Gammel Estrup Manor as we know it today was built in 1490, but excavations have revealed evidence of earlier constructions also mentioned in texts under the name Essendrup dating back to 1340.
The construction of Gammel Estrup was started by the contentious Lave Brock. But it was his great-grandson, Eske Brock who most people today think of in connection with the manor. Eske Brock was a nobleman and close friend of King Christian IV to whom he also served as a minister. Through Brock's detailed diaries we know a great deal about the King's life.
From 1930 the manor has served as a museum, showing the development of Danish nobility through the ages. The surrounding buildings support the museum, the nearby apple plantation and a horticulture research center.References:
Built around AD 90 to entertain the legionaries stationed at the fort of Caerleon (Isca), the impressive amphitheatre was the Roman equivalent of today’s multiplex cinema. Wooden benches provided seating for up to 6,000 spectators, who would gather to watch bloodthirsty displays featuring gladiatorial combat and exotic wild animals.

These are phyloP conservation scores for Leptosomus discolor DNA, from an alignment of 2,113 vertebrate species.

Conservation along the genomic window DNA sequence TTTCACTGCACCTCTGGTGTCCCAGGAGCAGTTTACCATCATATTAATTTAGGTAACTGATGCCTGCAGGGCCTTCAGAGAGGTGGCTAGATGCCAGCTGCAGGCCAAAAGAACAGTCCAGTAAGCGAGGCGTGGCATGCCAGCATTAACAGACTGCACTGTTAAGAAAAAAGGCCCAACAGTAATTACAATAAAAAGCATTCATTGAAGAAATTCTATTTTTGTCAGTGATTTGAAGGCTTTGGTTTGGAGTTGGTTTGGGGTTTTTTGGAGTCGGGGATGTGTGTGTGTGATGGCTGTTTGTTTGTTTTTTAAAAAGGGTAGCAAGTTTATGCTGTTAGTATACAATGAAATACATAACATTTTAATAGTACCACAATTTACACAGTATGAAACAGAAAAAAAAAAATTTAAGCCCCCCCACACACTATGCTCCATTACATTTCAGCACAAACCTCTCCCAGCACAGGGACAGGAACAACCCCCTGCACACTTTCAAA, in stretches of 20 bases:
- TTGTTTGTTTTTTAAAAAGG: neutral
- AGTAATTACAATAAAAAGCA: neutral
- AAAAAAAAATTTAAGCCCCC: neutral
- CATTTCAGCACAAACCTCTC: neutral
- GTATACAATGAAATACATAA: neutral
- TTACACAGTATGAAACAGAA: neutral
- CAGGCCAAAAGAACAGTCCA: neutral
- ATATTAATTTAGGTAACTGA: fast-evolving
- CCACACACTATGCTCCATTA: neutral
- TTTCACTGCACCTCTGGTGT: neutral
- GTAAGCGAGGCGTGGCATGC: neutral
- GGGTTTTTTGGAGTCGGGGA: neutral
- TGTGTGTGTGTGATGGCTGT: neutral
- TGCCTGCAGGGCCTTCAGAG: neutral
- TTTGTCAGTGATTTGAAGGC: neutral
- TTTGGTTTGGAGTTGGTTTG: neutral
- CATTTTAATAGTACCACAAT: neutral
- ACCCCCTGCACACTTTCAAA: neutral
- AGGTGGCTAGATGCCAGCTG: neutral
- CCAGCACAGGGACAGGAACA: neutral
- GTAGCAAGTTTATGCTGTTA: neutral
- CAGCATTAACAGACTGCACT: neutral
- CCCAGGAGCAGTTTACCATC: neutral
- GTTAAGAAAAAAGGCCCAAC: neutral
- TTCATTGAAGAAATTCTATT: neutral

Long after the Romans left, the amphitheatre took on a new life in Arthurian legend. Geoffrey of Monmouth, the somewhat imaginative 12th-century scholar, wrote in his History of the Kings of Britain that Arthur was crowned in Caerleon and that the ruined amphitheatre was actually the remains of King Arthur’s Round Table.
Today it is the most complete Roman amphitheatre in Britain.